The homeschooling community has been abuzz the last few days over a judge’s ruling in California. The Second Appellate District has ruled that homeschooling is legal only if the teacher (usually the mother) has a teaching certificate for the grade being taught.
The case involved the Long family who has been in contact with Child Protective Services (CPS) over the last 20 years. They claimed to homeschool their children, but it doesn’t sound like a lot of educating was going on if you read their children’s testimonies. CPS wanted the kids enrolled in a government or private school, which is why the whole question of whether or not homeschooling is legal came up.
California courts have held that under provisions in the education Code, parents do not have a constitutional right to home school their children.
It is clear to us that enrollment and attendance in a public full-time day school is required by California law for minor children unless (1) the child is enrolled in a private full-time day school and actually attends that private school, (2) the child is tutored by a person holding a valid state teaching credential for the grade being taught, or (3) one of the other few statutory exemptions to compulsory public school attendance (Ed. Code, § 48220 et seq.) applies to the child.
The reaction I’m hearing throughout the homeschooling community is everything from “there’s nothing that says a parent can’t be a teacher” to likening the ruling to Hitler and Nazi Germany. “The words echo the ideas of officials from Germany, where homeschooling has been outlawed since 1938 under a law adopted when Adolf Hitler decided he wanted the state, and no one else, to control the minds of the nation’s youth.”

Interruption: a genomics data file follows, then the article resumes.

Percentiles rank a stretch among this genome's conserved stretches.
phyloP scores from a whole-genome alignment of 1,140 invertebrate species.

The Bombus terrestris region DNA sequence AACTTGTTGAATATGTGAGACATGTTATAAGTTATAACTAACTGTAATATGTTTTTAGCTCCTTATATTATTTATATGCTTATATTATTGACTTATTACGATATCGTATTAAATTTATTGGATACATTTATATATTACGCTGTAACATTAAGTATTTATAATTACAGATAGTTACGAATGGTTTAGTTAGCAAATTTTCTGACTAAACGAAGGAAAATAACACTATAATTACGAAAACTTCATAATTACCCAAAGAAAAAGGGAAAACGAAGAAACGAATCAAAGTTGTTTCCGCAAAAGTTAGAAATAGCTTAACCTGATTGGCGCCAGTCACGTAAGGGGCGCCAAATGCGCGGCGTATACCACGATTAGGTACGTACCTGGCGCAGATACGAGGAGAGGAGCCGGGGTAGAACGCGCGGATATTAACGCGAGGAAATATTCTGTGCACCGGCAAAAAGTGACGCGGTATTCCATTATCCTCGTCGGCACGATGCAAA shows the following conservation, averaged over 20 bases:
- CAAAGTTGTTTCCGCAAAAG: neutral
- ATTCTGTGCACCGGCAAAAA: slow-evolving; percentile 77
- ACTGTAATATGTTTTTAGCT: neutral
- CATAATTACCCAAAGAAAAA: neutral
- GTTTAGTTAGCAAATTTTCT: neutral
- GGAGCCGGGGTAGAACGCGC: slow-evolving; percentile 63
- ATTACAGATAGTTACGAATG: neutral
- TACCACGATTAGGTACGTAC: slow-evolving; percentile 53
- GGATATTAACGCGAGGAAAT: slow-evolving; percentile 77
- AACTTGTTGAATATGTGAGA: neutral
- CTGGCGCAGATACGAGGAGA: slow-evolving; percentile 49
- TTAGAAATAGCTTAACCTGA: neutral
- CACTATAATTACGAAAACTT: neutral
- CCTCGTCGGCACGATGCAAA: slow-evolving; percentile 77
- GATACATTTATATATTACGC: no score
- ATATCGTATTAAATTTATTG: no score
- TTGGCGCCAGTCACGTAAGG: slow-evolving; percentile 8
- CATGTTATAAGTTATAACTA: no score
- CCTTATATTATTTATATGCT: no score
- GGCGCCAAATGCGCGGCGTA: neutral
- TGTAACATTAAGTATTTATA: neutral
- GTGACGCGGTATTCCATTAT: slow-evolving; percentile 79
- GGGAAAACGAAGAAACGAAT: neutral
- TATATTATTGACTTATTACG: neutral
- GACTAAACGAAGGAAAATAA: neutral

Focus on the Family’s daily broadcast yesterday was regarding this situation. You can listen to it here: In Defense of Home Schooling.
As mentioned on Focus on the Family’s broadcast, Home School Legal Defense Association (HSLDA) has started a petition to “depublish” the ruling in California. This would mean that the ruling would only apply to the Long family and not to homeschoolers across the state. You do not have to be an HSLDA member or even a homeschooler to sign the petition.
When I started to write this article yesterday, I wanted to include the background of the case. The article became quite lengthy, so I decided to split it up into two separate articles. My opinion is that this case is a classic example of how one person or one family can ruin it for everyone else.
Here are several articles regarding the ruling in California:
- In re Rachel L.
- Judge orders homeschoolers into government education
- Homeschoolers’ setback sends shock waves through state
- Sunland Christian School administrator weighs in on CA home-school ruling
- In Defense of Home Schooling
- Appellate Court: Parents must be certified to home school
- Home-school ruling has little effect here
- Homeschooling Families Threatened by Court Ruling
- California Court Says Religious Claim Doesn’t Grant Homeschooling Right
- Sign the Petition to Request Depublishing of California Court Case In re Rachel L.